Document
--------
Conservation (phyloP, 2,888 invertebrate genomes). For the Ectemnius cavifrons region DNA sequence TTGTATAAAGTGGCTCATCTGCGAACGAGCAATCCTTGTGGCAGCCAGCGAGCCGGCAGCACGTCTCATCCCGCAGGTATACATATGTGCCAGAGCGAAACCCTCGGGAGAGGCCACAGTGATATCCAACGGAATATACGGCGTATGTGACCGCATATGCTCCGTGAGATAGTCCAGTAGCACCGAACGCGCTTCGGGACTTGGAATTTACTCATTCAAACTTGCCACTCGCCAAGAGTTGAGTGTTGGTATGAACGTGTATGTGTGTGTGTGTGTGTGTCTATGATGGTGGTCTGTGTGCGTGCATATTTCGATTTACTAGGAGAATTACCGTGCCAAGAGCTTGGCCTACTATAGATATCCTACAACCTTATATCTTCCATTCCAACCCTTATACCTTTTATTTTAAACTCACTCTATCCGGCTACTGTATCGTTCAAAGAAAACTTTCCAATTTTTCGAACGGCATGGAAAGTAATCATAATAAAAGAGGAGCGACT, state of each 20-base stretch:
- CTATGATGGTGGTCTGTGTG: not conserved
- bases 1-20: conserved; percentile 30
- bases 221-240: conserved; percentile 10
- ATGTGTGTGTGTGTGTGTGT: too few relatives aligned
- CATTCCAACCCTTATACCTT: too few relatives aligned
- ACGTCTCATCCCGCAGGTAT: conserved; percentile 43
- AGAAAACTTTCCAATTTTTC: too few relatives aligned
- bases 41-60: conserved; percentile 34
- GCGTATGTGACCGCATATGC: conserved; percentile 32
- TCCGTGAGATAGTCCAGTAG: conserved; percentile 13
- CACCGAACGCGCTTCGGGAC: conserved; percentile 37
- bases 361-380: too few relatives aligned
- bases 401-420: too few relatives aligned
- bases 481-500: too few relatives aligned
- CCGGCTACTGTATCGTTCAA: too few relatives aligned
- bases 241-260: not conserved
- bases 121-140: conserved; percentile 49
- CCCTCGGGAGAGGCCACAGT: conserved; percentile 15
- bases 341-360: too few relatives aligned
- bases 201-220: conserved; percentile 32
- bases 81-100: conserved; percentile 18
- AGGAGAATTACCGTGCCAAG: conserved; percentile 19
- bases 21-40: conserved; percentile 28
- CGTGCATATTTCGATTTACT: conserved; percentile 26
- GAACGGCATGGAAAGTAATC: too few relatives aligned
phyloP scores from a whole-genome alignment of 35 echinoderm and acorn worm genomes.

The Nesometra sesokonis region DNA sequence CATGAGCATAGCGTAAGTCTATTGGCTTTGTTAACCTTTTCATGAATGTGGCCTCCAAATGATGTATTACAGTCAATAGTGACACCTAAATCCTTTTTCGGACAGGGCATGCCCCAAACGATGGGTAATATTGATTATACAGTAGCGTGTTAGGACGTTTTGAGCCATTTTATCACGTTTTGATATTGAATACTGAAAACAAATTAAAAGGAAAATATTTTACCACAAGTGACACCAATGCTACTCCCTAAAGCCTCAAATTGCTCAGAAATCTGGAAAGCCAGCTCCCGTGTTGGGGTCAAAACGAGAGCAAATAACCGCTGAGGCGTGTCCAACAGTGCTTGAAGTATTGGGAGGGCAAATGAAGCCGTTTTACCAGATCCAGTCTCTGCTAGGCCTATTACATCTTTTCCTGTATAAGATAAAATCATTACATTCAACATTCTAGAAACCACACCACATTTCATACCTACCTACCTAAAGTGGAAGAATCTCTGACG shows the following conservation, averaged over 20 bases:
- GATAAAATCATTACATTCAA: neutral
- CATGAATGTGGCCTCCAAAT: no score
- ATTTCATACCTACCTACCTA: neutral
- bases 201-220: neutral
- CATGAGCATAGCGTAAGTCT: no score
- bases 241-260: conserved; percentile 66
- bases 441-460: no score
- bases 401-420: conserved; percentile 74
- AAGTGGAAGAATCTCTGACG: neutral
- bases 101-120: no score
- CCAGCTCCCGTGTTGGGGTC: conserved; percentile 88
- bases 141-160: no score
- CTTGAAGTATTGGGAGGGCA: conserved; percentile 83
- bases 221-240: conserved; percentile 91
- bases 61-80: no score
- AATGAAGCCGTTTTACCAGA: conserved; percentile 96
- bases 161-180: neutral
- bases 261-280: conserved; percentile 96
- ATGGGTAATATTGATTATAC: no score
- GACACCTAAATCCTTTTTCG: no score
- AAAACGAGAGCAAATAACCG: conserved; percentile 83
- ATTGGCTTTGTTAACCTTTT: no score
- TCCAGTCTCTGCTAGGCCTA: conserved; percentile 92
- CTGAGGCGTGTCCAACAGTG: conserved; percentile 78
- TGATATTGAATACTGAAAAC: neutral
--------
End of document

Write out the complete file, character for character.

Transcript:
Conservation (phyloP, 2,888 invertebrate genomes). For the Ectemnius cavifrons region DNA sequence TTGTATAAAGTGGCTCATCTGCGAACGAGCAATCCTTGTGGCAGCCAGCGAGCCGGCAGCACGTCTCATCCCGCAGGTATACATATGTGCCAGAGCGAAACCCTCGGGAGAGGCCACAGTGATATCCAACGGAATATACGGCGTATGTGACCGCATATGCTCCGTGAGATAGTCCAGTAGCACCGAACGCGCTTCGGGACTTGGAATTTACTCATTCAAACTTGCCACTCGCCAAGAGTTGAGTGTTGGTATGAACGTGTATGTGTGTGTGTGTGTGTGTCTATGATGGTGGTCTGTGTGCGTGCATATTTCGATTTACTAGGAGAATTACCGTGCCAAGAGCTTGGCCTACTATAGATATCCTACAACCTTATATCTTCCATTCCAACCCTTATACCTTTTATTTTAAACTCACTCTATCCGGCTACTGTATCGTTCAAAGAAAACTTTCCAATTTTTCGAACGGCATGGAAAGTAATCATAATAAAAGAGGAGCGACT, state of each 20-base stretch:
- CTATGATGGTGGTCTGTGTG: not conserved
- bases 1-20: conserved; percentile 30
- bases 221-240: conserved; percentile 10
- ATGTGTGTGTGTGTGTGTGT: too few relatives aligned
- CATTCCAACCCTTATACCTT: too few relatives aligned
- ACGTCTCATCCCGCAGGTAT: conserved; percentile 43
- AGAAAACTTTCCAATTTTTC: too few relatives aligned
- bases 41-60: conserved; percentile 34
- GCGTATGTGACCGCATATGC: conserved; percentile 32
- TCCGTGAGATAGTCCAGTAG: conserved; percentile 13
- CACCGAACGCGCTTCGGGAC: conserved; percentile 37
- bases 361-380: too few relatives aligned
- bases 401-420: too few relatives aligned
- bases 481-500: too few relatives aligned
- CCGGCTACTGTATCGTTCAA: too few relatives aligned
- bases 241-260: not conserved
- bases 121-140: conserved; percentile 49
- CCCTCGGGAGAGGCCACAGT: conserved; percentile 15
- bases 341-360: too few relatives aligned
- bases 201-220: conserved; percentile 32
- bases 81-100: conserved; percentile 18
- AGGAGAATTACCGTGCCAAG: conserved; percentile 19
- bases 21-40: conserved; percentile 28
- CGTGCATATTTCGATTTACT: conserved; percentile 26
- GAACGGCATGGAAAGTAATC: too few relatives aligned
phyloP scores from a whole-genome alignment of 35 echinoderm and acorn worm genomes.

The Nesometra sesokonis region DNA sequence CATGAGCATAGCGTAAGTCTATTGGCTTTGTTAACCTTTTCATGAATGTGGCCTCCAAATGATGTATTACAGTCAATAGTGACACCTAAATCCTTTTTCGGACAGGGCATGCCCCAAACGATGGGTAATATTGATTATACAGTAGCGTGTTAGGACGTTTTGAGCCATTTTATCACGTTTTGATATTGAATACTGAAAACAAATTAAAAGGAAAATATTTTACCACAAGTGACACCAATGCTACTCCCTAAAGCCTCAAATTGCTCAGAAATCTGGAAAGCCAGCTCCCGTGTTGGGGTCAAAACGAGAGCAAATAACCGCTGAGGCGTGTCCAACAGTGCTTGAAGTATTGGGAGGGCAAATGAAGCCGTTTTACCAGATCCAGTCTCTGCTAGGCCTATTACATCTTTTCCTGTATAAGATAAAATCATTACATTCAACATTCTAGAAACCACACCACATTTCATACCTACCTACCTAAAGTGGAAGAATCTCTGACG shows the following conservation, averaged over 20 bases:
- GATAAAATCATTACATTCAA: neutral
- CATGAATGTGGCCTCCAAAT: no score
- ATTTCATACCTACCTACCTA: neutral
- bases 201-220: neutral
- CATGAGCATAGCGTAAGTCT: no score
- bases 241-260: conserved; percentile 66
- bases 441-460: no score
- bases 401-420: conserved; percentile 74
- AAGTGGAAGAATCTCTGACG: neutral
- bases 101-120: no score
- CCAGCTCCCGTGTTGGGGTC: conserved; percentile 88
- bases 141-160: no score
- CTTGAAGTATTGGGAGGGCA: conserved; percentile 83
- bases 221-240: conserved; percentile 91
- bases 61-80: no score
- AATGAAGCCGTTTTACCAGA: conserved; percentile 96
- bases 161-180: neutral
- bases 261-280: conserved; percentile 96
- ATGGGTAATATTGATTATAC: no score
- GACACCTAAATCCTTTTTCG: no score
- AAAACGAGAGCAAATAACCG: conserved; percentile 83
- ATTGGCTTTGTTAACCTTTT: no score
- TCCAGTCTCTGCTAGGCCTA: conserved; percentile 92
- CTGAGGCGTGTCCAACAGTG: conserved; percentile 78
- TGATATTGAATACTGAAAAC: neutral